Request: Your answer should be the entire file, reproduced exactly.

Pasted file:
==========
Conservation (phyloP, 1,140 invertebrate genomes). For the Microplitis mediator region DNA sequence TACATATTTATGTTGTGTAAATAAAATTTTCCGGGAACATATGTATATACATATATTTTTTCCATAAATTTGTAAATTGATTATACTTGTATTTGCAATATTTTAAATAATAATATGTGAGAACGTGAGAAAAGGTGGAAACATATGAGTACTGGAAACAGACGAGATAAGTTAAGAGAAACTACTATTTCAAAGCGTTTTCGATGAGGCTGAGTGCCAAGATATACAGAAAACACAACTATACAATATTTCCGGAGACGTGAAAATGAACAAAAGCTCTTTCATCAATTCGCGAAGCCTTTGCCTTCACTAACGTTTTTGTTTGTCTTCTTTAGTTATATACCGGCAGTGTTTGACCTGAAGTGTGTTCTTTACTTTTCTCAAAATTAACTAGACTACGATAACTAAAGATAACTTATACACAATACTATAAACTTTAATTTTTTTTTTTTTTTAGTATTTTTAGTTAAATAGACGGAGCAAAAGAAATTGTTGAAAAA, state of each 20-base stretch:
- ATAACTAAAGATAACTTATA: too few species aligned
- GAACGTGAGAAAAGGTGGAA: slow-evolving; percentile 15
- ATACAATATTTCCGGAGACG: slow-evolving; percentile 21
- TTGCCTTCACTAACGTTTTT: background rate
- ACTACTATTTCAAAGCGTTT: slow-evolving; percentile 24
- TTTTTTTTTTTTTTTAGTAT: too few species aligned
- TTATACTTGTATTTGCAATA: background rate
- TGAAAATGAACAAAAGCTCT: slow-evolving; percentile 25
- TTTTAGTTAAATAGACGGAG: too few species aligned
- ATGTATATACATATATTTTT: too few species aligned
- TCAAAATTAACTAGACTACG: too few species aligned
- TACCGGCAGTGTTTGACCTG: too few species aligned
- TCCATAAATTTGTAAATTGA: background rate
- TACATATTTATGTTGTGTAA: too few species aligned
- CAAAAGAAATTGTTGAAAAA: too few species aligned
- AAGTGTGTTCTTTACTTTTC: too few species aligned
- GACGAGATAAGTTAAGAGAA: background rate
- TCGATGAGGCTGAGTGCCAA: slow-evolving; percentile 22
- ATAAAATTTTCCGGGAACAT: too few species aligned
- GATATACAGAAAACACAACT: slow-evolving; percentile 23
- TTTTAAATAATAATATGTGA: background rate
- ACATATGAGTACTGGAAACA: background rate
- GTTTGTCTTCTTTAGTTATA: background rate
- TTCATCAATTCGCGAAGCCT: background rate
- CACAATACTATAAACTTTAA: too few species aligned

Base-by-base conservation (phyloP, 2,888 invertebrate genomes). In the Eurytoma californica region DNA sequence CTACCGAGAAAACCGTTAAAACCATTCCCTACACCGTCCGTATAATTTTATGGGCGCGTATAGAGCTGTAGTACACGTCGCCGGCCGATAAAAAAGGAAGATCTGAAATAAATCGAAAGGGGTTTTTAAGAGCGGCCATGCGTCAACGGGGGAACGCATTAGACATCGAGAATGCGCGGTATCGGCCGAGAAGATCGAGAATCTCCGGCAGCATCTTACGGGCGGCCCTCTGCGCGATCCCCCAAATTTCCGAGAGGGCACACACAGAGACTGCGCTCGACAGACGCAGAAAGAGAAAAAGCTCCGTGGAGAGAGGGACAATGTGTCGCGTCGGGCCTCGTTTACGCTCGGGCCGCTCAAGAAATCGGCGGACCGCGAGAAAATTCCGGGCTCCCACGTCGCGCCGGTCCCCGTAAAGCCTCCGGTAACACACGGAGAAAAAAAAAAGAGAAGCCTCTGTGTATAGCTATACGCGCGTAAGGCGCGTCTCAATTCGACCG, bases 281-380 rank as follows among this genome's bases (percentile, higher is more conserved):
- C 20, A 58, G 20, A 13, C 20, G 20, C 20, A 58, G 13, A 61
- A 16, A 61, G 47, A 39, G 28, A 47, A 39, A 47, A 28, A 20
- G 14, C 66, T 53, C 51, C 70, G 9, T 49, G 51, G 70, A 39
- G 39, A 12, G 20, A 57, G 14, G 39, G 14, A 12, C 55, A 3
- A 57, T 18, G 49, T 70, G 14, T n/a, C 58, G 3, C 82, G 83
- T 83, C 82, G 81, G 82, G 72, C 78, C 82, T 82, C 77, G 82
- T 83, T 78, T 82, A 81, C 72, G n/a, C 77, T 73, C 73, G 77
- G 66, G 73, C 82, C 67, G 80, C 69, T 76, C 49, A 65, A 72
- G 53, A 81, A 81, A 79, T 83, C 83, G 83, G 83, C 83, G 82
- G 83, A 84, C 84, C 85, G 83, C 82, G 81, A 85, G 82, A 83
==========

Conservation (phyloP, 1,140 invertebrate genomes). For the Microplitis mediator region DNA sequence TACATATTTATGTTGTGTAAATAAAATTTTCCGGGAACATATGTATATACATATATTTTTTCCATAAATTTGTAAATTGATTATACTTGTATTTGCAATATTTTAAATAATAATATGTGAGAACGTGAGAAAAGGTGGAAACATATGAGTACTGGAAACAGACGAGATAAGTTAAGAGAAACTACTATTTCAAAGCGTTTTCGATGAGGCTGAGTGCCAAGATATACAGAAAACACAACTATACAATATTTCCGGAGACGTGAAAATGAACAAAAGCTCTTTCATCAATTCGCGAAGCCTTTGCCTTCACTAACGTTTTTGTTTGTCTTCTTTAGTTATATACCGGCAGTGTTTGACCTGAAGTGTGTTCTTTACTTTTCTCAAAATTAACTAGACTACGATAACTAAAGATAACTTATACACAATACTATAAACTTTAATTTTTTTTTTTTTTTAGTATTTTTAGTTAAATAGACGGAGCAAAAGAAATTGTTGAAAAA, state of each 20-base stretch:
- ATAACTAAAGATAACTTATA: too few species aligned
- GAACGTGAGAAAAGGTGGAA: slow-evolving; percentile 15
- ATACAATATTTCCGGAGACG: slow-evolving; percentile 21
- TTGCCTTCACTAACGTTTTT: background rate
- ACTACTATTTCAAAGCGTTT: slow-evolving; percentile 24
- TTTTTTTTTTTTTTTAGTAT: too few species aligned
- TTATACTTGTATTTGCAATA: background rate
- TGAAAATGAACAAAAGCTCT: slow-evolving; percentile 25
- TTTTAGTTAAATAGACGGAG: too few species aligned
- ATGTATATACATATATTTTT: too few species aligned
- TCAAAATTAACTAGACTACG: too few species aligned
- TACCGGCAGTGTTTGACCTG: too few species aligned
- TCCATAAATTTGTAAATTGA: background rate
- TACATATTTATGTTGTGTAA: too few species aligned
- CAAAAGAAATTGTTGAAAAA: too few species aligned
- AAGTGTGTTCTTTACTTTTC: too few species aligned
- GACGAGATAAGTTAAGAGAA: background rate
- TCGATGAGGCTGAGTGCCAA: slow-evolving; percentile 22
- ATAAAATTTTCCGGGAACAT: too few species aligned
- GATATACAGAAAACACAACT: slow-evolving; percentile 23
- TTTTAAATAATAATATGTGA: background rate
- ACATATGAGTACTGGAAACA: background rate
- GTTTGTCTTCTTTAGTTATA: background rate
- TTCATCAATTCGCGAAGCCT: background rate
- CACAATACTATAAACTTTAA: too few species aligned

Base-by-base conservation (phyloP, 2,888 invertebrate genomes). In the Eurytoma californica region DNA sequence CTACCGAGAAAACCGTTAAAACCATTCCCTACACCGTCCGTATAATTTTATGGGCGCGTATAGAGCTGTAGTACACGTCGCCGGCCGATAAAAAAGGAAGATCTGAAATAAATCGAAAGGGGTTTTTAAGAGCGGCCATGCGTCAACGGGGGAACGCATTAGACATCGAGAATGCGCGGTATCGGCCGAGAAGATCGAGAATCTCCGGCAGCATCTTACGGGCGGCCCTCTGCGCGATCCCCCAAATTTCCGAGAGGGCACACACAGAGACTGCGCTCGACAGACGCAGAAAGAGAAAAAGCTCCGTGGAGAGAGGGACAATGTGTCGCGTCGGGCCTCGTTTACGCTCGGGCCGCTCAAGAAATCGGCGGACCGCGAGAAAATTCCGGGCTCCCACGTCGCGCCGGTCCCCGTAAAGCCTCCGGTAACACACGGAGAAAAAAAAAAGAGAAGCCTCTGTGTATAGCTATACGCGCGTAAGGCGCGTCTCAATTCGACCG, bases 281-380 rank as follows among this genome's bases (percentile, higher is more conserved):
- C 20, A 58, G 20, A 13, C 20, G 20, C 20, A 58, G 13, A 61
- A 16, A 61, G 47, A 39, G 28, A 47, A 39, A 47, A 28, A 20
- G 14, C 66, T 53, C 51, C 70, G 9, T 49, G 51, G 70, A 39
- G 39, A 12, G 20, A 57, G 14, G 39, G 14, A 12, C 55, A 3
- A 57, T 18, G 49, T 70, G 14, T n/a, C 58, G 3, C 82, G 83
- T 83, C 82, G 81, G 82, G 72, C 78, C 82, T 82, C 77, G 82
- T 83, T 78, T 82, A 81, C 72, G n/a, C 77, T 73, C 73, G 77
- G 66, G 73, C 82, C 67, G 80, C 69, T 76, C 49, A 65, A 72
- G 53, A 81, A 81, A 79, T 83, C 83, G 83, G 83, C 83, G 82
- G 83, A 84, C 84, C 85, G 83, C 82, G 81, A 85, G 82, A 83